You are here

Gone But Not Forgotten: Poland and the Recovery of Its Jewish Past

Gone But Not Forgotten: Poland and the Recovery of Its Jewish Past will tell the story of a number of non-Jewish Polish individuals who responded to the Polish communist regime's open embrace of anti-Semitism in 1968 by becoming "anti-anti-Semites."  They have challenged the ethno-nationalist prejudice that for nearly a century dominated much of polish political and social life. 

According to director Menachem Daum, the conventional wisdom that Polish anti-Semitism is endemic and innate is being overturned by the Poles themselves.  Since the fall of the Soviet Union, Poles have been deeply involved in a profound internal transformation both in their relationship to Jews and to their history that is little known to the outside world.  These "dissidents, ranging from staid academics to punk rockers, cemetery restorers to museum directors, theater directors to clergy," Daum says, " have had little patience for the official line that once urged Poles to view Jews as 'the enemy within.'"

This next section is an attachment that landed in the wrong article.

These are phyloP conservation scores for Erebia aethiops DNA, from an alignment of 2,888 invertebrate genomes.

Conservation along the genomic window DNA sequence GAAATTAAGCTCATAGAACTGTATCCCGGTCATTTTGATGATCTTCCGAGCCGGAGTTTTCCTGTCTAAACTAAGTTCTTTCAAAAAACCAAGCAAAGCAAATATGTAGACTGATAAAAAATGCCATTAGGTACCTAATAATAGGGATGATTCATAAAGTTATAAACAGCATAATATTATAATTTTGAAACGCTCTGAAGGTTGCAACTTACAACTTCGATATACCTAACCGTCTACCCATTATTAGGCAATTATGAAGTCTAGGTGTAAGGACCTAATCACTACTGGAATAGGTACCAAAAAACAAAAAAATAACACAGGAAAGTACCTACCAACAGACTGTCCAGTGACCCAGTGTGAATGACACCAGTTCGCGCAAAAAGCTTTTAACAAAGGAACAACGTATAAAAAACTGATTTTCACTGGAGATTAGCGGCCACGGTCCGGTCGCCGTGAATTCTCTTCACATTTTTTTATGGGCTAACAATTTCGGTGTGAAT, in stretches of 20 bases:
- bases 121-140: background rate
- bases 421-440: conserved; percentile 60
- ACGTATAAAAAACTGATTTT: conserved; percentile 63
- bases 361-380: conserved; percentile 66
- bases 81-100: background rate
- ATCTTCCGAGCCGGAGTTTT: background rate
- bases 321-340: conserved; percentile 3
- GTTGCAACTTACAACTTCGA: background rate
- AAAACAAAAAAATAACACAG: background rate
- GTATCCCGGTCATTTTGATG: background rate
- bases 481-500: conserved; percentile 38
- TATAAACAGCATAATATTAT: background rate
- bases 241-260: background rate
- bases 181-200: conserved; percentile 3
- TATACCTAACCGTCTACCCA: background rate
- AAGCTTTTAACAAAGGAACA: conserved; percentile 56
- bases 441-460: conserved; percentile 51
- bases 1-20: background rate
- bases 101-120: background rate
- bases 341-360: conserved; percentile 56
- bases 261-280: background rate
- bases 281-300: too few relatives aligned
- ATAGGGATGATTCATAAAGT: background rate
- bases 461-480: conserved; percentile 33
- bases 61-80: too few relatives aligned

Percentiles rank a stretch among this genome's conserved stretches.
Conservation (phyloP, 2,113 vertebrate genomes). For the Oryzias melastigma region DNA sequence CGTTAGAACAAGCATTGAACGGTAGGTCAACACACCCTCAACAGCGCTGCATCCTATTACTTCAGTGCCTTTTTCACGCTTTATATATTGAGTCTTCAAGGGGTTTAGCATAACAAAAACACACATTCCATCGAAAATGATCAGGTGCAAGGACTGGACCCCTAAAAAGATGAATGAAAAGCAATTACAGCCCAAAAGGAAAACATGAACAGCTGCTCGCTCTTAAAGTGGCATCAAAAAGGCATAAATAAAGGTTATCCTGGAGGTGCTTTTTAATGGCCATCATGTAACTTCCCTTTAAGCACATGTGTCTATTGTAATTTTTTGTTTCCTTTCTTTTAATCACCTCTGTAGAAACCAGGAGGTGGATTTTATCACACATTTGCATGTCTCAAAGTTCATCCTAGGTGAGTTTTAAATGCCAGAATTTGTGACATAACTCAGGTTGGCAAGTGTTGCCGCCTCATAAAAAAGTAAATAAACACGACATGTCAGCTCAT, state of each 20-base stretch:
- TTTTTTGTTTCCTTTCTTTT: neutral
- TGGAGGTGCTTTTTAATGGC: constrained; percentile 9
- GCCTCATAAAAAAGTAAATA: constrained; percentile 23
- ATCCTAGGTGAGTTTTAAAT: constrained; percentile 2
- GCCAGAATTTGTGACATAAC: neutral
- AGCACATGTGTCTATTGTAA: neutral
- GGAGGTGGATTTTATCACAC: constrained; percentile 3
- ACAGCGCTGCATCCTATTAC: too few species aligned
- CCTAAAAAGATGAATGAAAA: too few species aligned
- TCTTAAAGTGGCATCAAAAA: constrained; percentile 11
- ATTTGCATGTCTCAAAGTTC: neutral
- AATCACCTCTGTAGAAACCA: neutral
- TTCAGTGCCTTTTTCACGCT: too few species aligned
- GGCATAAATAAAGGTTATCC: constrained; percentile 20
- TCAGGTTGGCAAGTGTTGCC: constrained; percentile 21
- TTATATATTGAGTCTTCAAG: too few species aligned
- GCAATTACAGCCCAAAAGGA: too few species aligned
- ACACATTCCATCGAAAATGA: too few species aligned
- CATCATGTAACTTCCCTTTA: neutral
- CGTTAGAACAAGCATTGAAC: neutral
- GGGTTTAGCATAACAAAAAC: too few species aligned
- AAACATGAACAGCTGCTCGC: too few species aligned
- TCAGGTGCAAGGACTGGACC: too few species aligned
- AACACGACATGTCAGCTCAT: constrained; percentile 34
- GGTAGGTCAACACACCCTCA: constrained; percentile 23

How To Donate: 

All donations for the production and distribution of Gone But Not Forgotten are tax-deductible to the fullest extent of the law.

If you would like to make a donation online, please click here:

DONATE TO AUBURN SEMINARY OR HARTLEY FILM FOUNDATION
(HARTLEY ONLY UNTIL DECEMBER 1ST)

Auburn Update 

Menachem is interviewing "anti-anti-Semites" in Poland to determine which characters to develop the film narrative around in the coming months.

For More Information 
For more information, you can contact Laura Healy, Program Administrator at Auburn at:
 
Phone: 212-870-3155 or 212-662-4315
E-mail: [email protected]
Website: www.auburnseminary.org

If you would like to explore films with similar themes, please click on Judaism.